Looking for Bumblebees

Bumblebees are among the more common types of bees. An article in The New York Times took a look at the search for a specific type of bumblebee, Bombus polaris. This species is the northernmost species of bee, living above the Arctic circle around the world, and is currently being studied by scientists from UC Riverside.


Bombus polaris feeding on flower blossom.

Photo by Joaquim Alves Gaspar


It was interesting to read about how it has adapted to the cold. It “shivers” its muscles in order to warm itself up for flight, has much thicker “fur” and a larger body, and warms itself in flowers that help focus the sunlight. Interestingly, the Arctic bumblebee also has a parasitic species that follows it around, Bombus hyperboreaus, that lives in the nest of the Arctic bumblebee.

Studying the Arctic bumblebee is important, according to the article, because it can be used as an indicator of climate change. Changes in its population or distribution can indicate changes in climate, but it needs to be better studied, something the scientists are trying to change.

The article also talks about the methods used. They use nets to gather bumblebees and place them in plastic tubs. They then gas them with compressed air, remove the guts to study microbes and place the bodies in ethanol. It was also interesting to read about how they got some of their species from another scientist who happened to have collected some, and how they developed a novel method to “fluff” the bees enough for identification.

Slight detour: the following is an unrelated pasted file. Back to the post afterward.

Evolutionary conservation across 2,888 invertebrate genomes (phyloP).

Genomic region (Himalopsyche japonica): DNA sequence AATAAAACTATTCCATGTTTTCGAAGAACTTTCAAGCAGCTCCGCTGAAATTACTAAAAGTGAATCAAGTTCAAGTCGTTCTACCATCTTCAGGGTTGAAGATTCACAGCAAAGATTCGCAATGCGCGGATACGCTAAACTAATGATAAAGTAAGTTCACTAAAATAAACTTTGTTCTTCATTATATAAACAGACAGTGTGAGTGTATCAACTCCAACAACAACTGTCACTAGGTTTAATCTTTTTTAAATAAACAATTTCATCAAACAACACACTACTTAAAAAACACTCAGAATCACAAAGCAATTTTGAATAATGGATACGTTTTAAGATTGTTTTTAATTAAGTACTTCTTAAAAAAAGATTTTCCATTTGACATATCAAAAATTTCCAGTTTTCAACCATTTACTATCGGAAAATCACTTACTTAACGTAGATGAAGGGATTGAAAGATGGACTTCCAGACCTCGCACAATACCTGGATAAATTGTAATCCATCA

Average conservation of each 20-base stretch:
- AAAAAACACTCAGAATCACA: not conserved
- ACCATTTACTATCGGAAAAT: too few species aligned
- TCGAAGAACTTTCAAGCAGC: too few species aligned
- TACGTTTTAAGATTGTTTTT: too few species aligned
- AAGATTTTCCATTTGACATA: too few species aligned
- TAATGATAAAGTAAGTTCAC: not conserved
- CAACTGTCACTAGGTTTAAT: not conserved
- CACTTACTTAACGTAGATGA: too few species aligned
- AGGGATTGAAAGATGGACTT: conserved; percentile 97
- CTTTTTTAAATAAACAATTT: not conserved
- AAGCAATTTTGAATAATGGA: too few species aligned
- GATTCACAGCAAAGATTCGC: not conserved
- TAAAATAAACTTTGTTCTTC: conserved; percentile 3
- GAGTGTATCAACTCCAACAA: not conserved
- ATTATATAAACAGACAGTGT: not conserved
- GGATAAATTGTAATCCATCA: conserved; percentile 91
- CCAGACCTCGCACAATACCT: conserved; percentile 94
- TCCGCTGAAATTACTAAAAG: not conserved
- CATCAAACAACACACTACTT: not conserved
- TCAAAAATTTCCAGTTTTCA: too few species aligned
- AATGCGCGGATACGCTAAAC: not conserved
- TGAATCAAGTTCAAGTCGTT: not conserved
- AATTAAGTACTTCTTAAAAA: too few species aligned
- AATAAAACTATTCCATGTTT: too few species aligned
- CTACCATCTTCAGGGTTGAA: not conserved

Gorman, James. “6 Scientists, 1,000 Miles, 1 Prize: The Arctic Bumblebee.” The New York Times. The New York Times, 11 Oct. 2016. Web. 18 Oct 2016. <http://www.nytimes.com/2016/10/11/science/alaska-bumblebee.html>.

Statman-Weil, Zoe, and Vicki Wojcik. “The Arctic Bumblebee (Bombus Polaris).” The Arctic Bumblebee. USDA Forest Service, n.d. Web. 18 Oct. 2016. <http://www.fs.fed.us/wildflowers/pollinators/pollinator-of-the-month/bombus_polaris.shtml>.

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